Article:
i agree, you alone make little difference in your local economy, im just trying to point out to all those that agree with your spend money on only your needs that if a large number of people did that, then a large number of people would loose their jobs. i think that is undeniable

I would say that the burden of responsibility for economic problems at the moment lies more with those that spend too much than those that spend too little.

apart from house prices, i think you would be hard pushed to give me an example of other people spending pushing up your living costs. most things we have a elastic supply of. the more people buy the more we produce and price doesnt vary greatly. this is not true with housing because of our planning permission. in fact, people buying lots of "stuff" generally makes them cheaper. look at laptops, cars, electroonics..........

Edited by cells

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Interesting thread.

We recently did a boot sale and offloaded our underused toot. It was amazing how much stuff we had accumulated that we did not use / did not need.

For a number of years now i have paid for everything with cash. For me this makes it much less likely to buy something i don't need.

I also no longer feel the need to go to the shops and "look round". If i could only convince the missus the same.....

F

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Careful !. Your in danger of acting as tight as the Uber-Rich. They hate spending money too.

Not sure that's always true. But if there is any truth in it, could it be a clue to something?

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Like many on the board I have noticed recently how there has been a 'step-change' in inflation. How a packet of crisps seems to have gone up 5p overnight and pharmacy goods by 20p - 50p at a time.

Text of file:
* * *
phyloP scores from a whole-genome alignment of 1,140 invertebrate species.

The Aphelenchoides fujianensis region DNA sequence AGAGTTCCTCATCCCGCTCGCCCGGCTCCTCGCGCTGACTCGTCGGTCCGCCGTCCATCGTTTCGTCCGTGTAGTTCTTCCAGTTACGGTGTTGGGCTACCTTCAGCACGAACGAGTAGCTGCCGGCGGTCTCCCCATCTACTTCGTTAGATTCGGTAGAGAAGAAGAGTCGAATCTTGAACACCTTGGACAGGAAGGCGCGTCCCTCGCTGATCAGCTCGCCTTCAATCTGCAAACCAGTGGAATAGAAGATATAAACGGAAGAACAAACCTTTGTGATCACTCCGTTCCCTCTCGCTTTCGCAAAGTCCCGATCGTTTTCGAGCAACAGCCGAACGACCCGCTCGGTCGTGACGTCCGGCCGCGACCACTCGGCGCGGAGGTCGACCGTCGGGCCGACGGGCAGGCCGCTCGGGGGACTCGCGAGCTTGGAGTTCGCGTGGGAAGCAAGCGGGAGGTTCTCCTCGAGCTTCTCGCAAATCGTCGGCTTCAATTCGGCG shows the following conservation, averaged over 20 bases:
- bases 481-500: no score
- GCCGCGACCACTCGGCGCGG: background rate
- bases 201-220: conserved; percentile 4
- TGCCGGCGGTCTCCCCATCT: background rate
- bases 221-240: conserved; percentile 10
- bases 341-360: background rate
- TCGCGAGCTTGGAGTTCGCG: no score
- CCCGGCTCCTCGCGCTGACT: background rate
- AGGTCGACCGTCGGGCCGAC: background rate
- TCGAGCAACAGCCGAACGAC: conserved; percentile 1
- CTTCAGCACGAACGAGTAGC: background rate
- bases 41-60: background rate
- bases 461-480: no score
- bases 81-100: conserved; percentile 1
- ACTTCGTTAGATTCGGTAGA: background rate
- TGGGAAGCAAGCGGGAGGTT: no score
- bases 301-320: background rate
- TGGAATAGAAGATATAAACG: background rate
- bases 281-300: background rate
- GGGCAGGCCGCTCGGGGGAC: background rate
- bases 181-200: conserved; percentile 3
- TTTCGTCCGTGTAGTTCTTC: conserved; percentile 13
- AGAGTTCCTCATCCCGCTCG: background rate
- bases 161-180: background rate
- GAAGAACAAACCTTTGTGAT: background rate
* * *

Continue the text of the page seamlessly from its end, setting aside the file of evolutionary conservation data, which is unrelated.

For me personally, this has had the effect of treating most things out there with the same response I have to high house prices.

I mean, I kind of could afford to buy things in the shops just like I could afford to buy a small, crummy house. But as I refuse to buy a house I am refusing to buy almost anything that commerce wants to offer me.

It reminds me again how easy it is to say "no" when you get into the habit of doing so. And also how good it is not to spend money unnecessarily. I refuse to spend money on things that I don't need. But it's the inflation that has got me to this stage, not a sense of puritanical thriftiness.

Is anybody else making similar choices?

I am currently buying the freehold on my flat so other than mortgage, supermarket (inc petrol) & council tax my spending has ceased completely though I may break out a few quid for Joe Strummer : The future is unwritten.

I have enough books to keep me going to Christmas and Birthday and then I will get about another 20 - 30 for the next year so that is me sorted out.

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Phew! I'm glad I'm not the only one who lives modestly! :)

I'm glad that I've grown out of designer clothes/car modifying/etc. and now find it much more satisfying to get T-shirts and stuff in Primark (yes, I know, but in all the other shops it's foreign made anyway). Yesterday I even said to Mrs Avenger, "hang on, I don't need a Wii right now - let's wait until it's cheaper."

We're saving really hard for our own place and doing well. I think it helps that, unlike most people my age, I am totally disinterested in tat like iPods and flashy mobile phones. My iPod? A 512MB MP3 player/flash disk that was free with my £60 phone ;)